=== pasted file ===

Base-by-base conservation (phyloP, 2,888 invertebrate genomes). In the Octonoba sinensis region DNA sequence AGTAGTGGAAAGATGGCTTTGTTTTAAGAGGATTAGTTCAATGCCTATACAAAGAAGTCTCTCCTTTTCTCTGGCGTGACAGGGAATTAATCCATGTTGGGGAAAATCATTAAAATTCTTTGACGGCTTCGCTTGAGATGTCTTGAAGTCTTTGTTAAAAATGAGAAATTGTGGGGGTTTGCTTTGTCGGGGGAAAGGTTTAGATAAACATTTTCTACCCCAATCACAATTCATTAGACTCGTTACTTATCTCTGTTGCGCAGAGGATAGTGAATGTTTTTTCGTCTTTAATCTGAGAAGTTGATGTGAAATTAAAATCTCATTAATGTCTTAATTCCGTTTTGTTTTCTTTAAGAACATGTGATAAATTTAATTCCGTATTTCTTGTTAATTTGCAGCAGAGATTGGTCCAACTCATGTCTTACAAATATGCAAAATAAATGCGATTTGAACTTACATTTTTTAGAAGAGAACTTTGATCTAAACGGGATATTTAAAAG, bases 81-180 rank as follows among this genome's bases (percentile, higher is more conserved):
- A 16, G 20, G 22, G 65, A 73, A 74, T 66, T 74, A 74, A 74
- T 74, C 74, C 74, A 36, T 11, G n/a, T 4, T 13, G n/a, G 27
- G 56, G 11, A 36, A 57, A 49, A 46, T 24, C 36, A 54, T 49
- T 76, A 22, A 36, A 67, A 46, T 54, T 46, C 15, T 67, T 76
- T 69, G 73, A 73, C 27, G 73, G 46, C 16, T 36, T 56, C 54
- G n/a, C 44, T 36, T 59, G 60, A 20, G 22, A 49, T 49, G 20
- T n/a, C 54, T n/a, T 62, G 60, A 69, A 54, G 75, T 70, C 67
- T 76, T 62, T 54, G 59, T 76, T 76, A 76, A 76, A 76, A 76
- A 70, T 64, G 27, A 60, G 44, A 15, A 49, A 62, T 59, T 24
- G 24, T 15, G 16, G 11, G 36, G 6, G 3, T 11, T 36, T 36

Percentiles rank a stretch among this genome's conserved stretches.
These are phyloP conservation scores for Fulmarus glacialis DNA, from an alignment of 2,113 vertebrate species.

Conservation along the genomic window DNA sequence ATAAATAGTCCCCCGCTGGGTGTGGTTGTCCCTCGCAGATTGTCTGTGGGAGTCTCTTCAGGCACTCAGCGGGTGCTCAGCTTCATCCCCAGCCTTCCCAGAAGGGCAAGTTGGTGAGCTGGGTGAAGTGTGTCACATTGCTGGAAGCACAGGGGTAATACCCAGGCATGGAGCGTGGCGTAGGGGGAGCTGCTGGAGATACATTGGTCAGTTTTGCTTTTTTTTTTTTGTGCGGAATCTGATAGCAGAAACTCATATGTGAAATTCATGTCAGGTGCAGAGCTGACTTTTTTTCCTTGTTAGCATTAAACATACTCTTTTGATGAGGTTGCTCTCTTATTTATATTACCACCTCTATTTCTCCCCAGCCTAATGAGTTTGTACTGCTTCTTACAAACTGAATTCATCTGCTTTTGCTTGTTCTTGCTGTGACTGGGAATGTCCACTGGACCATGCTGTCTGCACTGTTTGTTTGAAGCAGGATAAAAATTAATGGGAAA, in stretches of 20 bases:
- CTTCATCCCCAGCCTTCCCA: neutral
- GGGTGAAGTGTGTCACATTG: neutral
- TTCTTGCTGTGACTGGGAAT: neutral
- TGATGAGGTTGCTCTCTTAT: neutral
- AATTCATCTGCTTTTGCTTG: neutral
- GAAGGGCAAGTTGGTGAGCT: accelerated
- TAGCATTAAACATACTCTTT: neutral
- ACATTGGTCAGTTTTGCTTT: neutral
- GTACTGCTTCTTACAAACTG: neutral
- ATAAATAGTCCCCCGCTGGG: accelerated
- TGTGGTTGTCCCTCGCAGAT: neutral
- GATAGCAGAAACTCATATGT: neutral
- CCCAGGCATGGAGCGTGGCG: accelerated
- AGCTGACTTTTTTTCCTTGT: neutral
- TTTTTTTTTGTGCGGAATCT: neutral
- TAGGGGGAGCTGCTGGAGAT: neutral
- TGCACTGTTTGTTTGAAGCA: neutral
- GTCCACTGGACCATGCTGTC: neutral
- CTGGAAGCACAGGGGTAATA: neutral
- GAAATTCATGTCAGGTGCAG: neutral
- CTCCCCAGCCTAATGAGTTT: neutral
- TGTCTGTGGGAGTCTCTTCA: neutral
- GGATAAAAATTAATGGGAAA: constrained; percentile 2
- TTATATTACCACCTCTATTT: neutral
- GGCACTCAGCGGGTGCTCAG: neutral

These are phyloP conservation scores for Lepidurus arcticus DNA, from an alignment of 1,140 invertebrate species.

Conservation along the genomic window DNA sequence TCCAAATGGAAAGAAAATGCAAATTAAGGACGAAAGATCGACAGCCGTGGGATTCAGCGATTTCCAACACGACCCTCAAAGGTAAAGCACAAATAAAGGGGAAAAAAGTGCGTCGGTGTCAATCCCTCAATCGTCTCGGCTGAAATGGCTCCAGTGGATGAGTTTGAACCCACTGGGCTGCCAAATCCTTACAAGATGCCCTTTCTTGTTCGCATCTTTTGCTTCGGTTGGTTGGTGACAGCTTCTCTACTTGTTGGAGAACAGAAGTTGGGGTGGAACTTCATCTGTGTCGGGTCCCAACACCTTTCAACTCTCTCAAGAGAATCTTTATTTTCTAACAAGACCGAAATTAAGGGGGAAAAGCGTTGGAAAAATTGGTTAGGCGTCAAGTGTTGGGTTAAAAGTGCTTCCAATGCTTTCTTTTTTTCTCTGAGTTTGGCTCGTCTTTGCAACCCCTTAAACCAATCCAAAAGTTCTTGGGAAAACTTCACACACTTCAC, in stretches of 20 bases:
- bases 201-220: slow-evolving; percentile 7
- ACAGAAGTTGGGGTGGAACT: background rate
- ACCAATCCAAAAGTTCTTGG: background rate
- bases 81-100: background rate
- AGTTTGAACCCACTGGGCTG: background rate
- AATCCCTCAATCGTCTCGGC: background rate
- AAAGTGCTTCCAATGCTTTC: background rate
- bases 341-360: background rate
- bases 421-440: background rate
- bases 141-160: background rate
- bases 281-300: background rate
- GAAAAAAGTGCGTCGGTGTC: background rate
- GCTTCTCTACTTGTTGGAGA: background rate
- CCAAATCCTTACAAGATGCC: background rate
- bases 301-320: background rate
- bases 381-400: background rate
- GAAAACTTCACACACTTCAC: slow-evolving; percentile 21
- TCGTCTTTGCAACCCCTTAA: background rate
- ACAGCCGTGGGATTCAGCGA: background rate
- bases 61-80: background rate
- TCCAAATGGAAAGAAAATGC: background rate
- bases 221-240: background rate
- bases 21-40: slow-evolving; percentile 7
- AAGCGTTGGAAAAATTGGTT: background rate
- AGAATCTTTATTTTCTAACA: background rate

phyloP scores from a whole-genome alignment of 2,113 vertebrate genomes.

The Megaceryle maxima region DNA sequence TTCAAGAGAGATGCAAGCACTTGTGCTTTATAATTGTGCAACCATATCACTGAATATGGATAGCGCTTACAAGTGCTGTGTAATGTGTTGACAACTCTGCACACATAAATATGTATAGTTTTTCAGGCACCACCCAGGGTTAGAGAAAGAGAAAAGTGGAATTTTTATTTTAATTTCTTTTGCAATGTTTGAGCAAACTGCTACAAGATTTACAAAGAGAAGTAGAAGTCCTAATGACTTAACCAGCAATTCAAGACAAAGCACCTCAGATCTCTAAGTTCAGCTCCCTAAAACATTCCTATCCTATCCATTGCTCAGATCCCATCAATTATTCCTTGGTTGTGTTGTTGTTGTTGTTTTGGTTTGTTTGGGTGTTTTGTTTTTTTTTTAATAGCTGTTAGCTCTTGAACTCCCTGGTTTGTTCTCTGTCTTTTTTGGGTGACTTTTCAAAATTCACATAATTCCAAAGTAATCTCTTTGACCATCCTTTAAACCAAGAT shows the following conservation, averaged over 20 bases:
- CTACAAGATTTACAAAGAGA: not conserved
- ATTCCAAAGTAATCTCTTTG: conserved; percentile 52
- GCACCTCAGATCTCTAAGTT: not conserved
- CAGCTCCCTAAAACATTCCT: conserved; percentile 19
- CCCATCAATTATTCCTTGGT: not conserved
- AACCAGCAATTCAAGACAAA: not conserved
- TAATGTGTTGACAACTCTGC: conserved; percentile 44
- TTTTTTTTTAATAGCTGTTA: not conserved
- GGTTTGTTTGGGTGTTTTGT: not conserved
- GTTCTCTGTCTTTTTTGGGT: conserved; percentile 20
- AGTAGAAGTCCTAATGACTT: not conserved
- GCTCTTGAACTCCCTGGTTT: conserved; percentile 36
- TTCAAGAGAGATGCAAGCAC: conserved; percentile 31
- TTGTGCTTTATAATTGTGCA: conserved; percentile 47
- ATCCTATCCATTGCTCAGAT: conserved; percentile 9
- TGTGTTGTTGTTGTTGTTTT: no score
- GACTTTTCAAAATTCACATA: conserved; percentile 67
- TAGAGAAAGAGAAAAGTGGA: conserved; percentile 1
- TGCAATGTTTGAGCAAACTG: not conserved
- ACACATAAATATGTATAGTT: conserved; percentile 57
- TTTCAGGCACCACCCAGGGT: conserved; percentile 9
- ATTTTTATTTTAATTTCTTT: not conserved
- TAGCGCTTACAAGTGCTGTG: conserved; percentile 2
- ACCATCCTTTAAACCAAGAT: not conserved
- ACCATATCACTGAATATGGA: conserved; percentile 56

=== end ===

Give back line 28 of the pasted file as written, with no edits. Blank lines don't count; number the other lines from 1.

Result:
- AGCTGACTTTTTTTCCTTGT: neutral